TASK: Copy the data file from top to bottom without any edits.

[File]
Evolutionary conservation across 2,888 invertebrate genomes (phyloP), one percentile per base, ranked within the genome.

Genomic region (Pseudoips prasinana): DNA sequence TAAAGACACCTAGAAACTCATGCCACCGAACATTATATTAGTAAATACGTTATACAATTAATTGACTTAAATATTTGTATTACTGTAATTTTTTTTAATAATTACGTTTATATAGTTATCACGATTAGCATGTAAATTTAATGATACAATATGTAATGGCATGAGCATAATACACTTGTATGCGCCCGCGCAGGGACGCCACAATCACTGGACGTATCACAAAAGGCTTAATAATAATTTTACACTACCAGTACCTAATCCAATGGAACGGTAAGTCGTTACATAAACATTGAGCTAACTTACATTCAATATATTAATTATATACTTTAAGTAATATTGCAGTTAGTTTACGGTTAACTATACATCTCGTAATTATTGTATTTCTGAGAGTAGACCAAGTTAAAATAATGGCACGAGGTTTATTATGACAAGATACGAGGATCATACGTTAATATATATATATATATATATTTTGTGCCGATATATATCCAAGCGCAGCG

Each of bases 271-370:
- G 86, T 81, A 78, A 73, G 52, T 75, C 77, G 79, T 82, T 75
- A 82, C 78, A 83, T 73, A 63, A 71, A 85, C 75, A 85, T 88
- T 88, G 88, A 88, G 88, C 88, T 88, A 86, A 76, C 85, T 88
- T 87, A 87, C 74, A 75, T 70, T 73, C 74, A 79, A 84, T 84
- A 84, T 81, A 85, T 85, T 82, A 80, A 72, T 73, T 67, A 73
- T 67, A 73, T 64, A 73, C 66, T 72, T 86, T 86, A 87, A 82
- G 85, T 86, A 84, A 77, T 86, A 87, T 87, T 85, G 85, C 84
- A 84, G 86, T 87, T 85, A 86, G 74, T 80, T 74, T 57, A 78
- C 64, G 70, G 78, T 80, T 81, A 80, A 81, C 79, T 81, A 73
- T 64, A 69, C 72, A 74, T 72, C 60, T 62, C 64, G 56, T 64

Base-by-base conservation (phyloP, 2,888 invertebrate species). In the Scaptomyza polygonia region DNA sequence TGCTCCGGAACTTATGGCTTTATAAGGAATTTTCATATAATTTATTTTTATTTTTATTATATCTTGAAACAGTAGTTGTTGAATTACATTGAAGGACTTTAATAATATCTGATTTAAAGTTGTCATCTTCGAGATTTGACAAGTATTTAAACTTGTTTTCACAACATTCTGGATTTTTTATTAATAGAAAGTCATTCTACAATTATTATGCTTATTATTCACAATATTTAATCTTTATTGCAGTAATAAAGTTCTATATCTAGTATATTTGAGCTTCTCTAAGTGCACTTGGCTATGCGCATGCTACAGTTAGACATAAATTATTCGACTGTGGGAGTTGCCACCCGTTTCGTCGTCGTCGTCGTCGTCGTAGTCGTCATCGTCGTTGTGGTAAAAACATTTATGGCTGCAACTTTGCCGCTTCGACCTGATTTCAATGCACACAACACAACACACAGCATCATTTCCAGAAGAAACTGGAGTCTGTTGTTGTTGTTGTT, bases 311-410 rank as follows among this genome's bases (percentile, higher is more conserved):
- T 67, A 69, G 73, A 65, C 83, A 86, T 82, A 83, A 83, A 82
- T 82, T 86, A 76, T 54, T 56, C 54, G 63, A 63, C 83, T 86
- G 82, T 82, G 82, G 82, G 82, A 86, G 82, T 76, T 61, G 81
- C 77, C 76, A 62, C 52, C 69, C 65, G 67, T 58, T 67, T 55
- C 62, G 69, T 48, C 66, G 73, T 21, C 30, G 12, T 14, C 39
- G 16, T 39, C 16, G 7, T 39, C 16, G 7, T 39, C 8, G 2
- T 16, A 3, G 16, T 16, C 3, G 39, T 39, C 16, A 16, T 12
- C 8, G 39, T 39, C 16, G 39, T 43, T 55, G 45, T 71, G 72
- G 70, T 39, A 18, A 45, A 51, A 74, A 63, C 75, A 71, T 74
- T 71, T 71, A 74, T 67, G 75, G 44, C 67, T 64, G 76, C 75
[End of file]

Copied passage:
Evolutionary conservation across 2,888 invertebrate genomes (phyloP), one percentile per base, ranked within the genome.

Genomic region (Pseudoips prasinana): DNA sequence TAAAGACACCTAGAAACTCATGCCACCGAACATTATATTAGTAAATACGTTATACAATTAATTGACTTAAATATTTGTATTACTGTAATTTTTTTTAATAATTACGTTTATATAGTTATCACGATTAGCATGTAAATTTAATGATACAATATGTAATGGCATGAGCATAATACACTTGTATGCGCCCGCGCAGGGACGCCACAATCACTGGACGTATCACAAAAGGCTTAATAATAATTTTACACTACCAGTACCTAATCCAATGGAACGGTAAGTCGTTACATAAACATTGAGCTAACTTACATTCAATATATTAATTATATACTTTAAGTAATATTGCAGTTAGTTTACGGTTAACTATACATCTCGTAATTATTGTATTTCTGAGAGTAGACCAAGTTAAAATAATGGCACGAGGTTTATTATGACAAGATACGAGGATCATACGTTAATATATATATATATATATATTTTGTGCCGATATATATCCAAGCGCAGCG

Each of bases 271-370:
- G 86, T 81, A 78, A 73, G 52, T 75, C 77, G 79, T 82, T 75
- A 82, C 78, A 83, T 73, A 63, A 71, A 85, C 75, A 85, T 88
- T 88, G 88, A 88, G 88, C 88, T 88, A 86, A 76, C 85, T 88
- T 87, A 87, C 74, A 75, T 70, T 73, C 74, A 79, A 84, T 84
- A 84, T 81, A 85, T 85, T 82, A 80, A 72, T 73, T 67, A 73
- T 67, A 73, T 64, A 73, C 66, T 72, T 86, T 86, A 87, A 82
- G 85, T 86, A 84, A 77, T 86, A 87, T 87, T 85, G 85, C 84
- A 84, G 86, T 87, T 85, A 86, G 74, T 80, T 74, T 57, A 78
- C 64, G 70, G 78, T 80, T 81, A 80, A 81, C 79, T 81, A 73
- T 64, A 69, C 72, A 74, T 72, C 60, T 62, C 64, G 56, T 64

Base-by-base conservation (phyloP, 2,888 invertebrate species). In the Scaptomyza polygonia region DNA sequence TGCTCCGGAACTTATGGCTTTATAAGGAATTTTCATATAATTTATTTTTATTTTTATTATATCTTGAAACAGTAGTTGTTGAATTACATTGAAGGACTTTAATAATATCTGATTTAAAGTTGTCATCTTCGAGATTTGACAAGTATTTAAACTTGTTTTCACAACATTCTGGATTTTTTATTAATAGAAAGTCATTCTACAATTATTATGCTTATTATTCACAATATTTAATCTTTATTGCAGTAATAAAGTTCTATATCTAGTATATTTGAGCTTCTCTAAGTGCACTTGGCTATGCGCATGCTACAGTTAGACATAAATTATTCGACTGTGGGAGTTGCCACCCGTTTCGTCGTCGTCGTCGTCGTCGTAGTCGTCATCGTCGTTGTGGTAAAAACATTTATGGCTGCAACTTTGCCGCTTCGACCTGATTTCAATGCACACAACACAACACACAGCATCATTTCCAGAAGAAACTGGAGTCTGTTGTTGTTGTTGTT, bases 311-410 rank as follows among this genome's bases (percentile, higher is more conserved):
- T 67, A 69, G 73, A 65, C 83, A 86, T 82, A 83, A 83, A 82
- T 82, T 86, A 76, T 54, T 56, C 54, G 63, A 63, C 83, T 86
- G 82, T 82, G 82, G 82, G 82, A 86, G 82, T 76, T 61, G 81
- C 77, C 76, A 62, C 52, C 69, C 65, G 67, T 58, T 67, T 55
- C 62, G 69, T 48, C 66, G 73, T 21, C 30, G 12, T 14, C 39
- G 16, T 39, C 16, G 7, T 39, C 16, G 7, T 39, C 8, G 2
- T 16, A 3, G 16, T 16, C 3, G 39, T 39, C 16, A 16, T 12
- C 8, G 39, T 39, C 16, G 39, T 43, T 55, G 45, T 71, G 72
- G 70, T 39, A 18, A 45, A 51, A 74, A 63, C 75, A 71, T 74
- T 71, T 71, A 74, T 67, G 75, G 44, C 67, T 64, G 76, C 75